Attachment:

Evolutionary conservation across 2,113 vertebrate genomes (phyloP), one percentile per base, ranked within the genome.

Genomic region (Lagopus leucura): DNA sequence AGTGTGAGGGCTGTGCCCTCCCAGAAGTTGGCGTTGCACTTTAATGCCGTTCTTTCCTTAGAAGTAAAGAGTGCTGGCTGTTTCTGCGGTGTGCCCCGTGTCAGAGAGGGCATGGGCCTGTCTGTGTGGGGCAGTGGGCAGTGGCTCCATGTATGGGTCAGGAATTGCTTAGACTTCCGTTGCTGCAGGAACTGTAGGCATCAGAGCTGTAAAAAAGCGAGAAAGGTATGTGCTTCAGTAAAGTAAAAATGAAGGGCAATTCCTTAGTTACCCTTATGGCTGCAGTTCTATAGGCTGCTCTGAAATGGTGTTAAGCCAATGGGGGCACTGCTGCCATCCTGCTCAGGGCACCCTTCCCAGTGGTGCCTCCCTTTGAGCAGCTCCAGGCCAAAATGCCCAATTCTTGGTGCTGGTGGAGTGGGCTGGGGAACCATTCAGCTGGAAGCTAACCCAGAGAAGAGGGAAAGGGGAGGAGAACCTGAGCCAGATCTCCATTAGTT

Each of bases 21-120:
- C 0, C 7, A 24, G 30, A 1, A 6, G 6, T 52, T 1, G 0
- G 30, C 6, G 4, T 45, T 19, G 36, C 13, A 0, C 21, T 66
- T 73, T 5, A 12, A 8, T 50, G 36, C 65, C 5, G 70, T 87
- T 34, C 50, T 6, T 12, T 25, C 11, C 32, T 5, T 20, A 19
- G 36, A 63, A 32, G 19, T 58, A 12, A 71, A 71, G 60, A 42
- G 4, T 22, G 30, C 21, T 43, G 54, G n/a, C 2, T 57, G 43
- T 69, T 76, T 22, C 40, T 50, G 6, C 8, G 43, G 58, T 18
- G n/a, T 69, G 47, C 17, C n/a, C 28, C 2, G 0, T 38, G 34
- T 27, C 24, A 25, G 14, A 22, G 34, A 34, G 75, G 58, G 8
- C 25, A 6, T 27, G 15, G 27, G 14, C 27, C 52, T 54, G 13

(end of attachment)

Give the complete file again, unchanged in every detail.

Evolutionary conservation across 2,113 vertebrate genomes (phyloP), one percentile per base, ranked within the genome.

Genomic region (Lagopus leucura): DNA sequence AGTGTGAGGGCTGTGCCCTCCCAGAAGTTGGCGTTGCACTTTAATGCCGTTCTTTCCTTAGAAGTAAAGAGTGCTGGCTGTTTCTGCGGTGTGCCCCGTGTCAGAGAGGGCATGGGCCTGTCTGTGTGGGGCAGTGGGCAGTGGCTCCATGTATGGGTCAGGAATTGCTTAGACTTCCGTTGCTGCAGGAACTGTAGGCATCAGAGCTGTAAAAAAGCGAGAAAGGTATGTGCTTCAGTAAAGTAAAAATGAAGGGCAATTCCTTAGTTACCCTTATGGCTGCAGTTCTATAGGCTGCTCTGAAATGGTGTTAAGCCAATGGGGGCACTGCTGCCATCCTGCTCAGGGCACCCTTCCCAGTGGTGCCTCCCTTTGAGCAGCTCCAGGCCAAAATGCCCAATTCTTGGTGCTGGTGGAGTGGGCTGGGGAACCATTCAGCTGGAAGCTAACCCAGAGAAGAGGGAAAGGGGAGGAGAACCTGAGCCAGATCTCCATTAGTT

Each of bases 21-120:
- C 0, C 7, A 24, G 30, A 1, A 6, G 6, T 52, T 1, G 0
- G 30, C 6, G 4, T 45, T 19, G 36, C 13, A 0, C 21, T 66
- T 73, T 5, A 12, A 8, T 50, G 36, C 65, C 5, G 70, T 87
- T 34, C 50, T 6, T 12, T 25, C 11, C 32, T 5, T 20, A 19
- G 36, A 63, A 32, G 19, T 58, A 12, A 71, A 71, G 60, A 42
- G 4, T 22, G 30, C 21, T 43, G 54, G n/a, C 2, T 57, G 43
- T 69, T 76, T 22, C 40, T 50, G 6, C 8, G 43, G 58, T 18
- G n/a, T 69, G 47, C 17, C n/a, C 28, C 2, G 0, T 38, G 34
- T 27, C 24, A 25, G 14, A 22, G 34, A 34, G 75, G 58, G 8
- C 25, A 6, T 27, G 15, G 27, G 14, C 27, C 52, T 54, G 13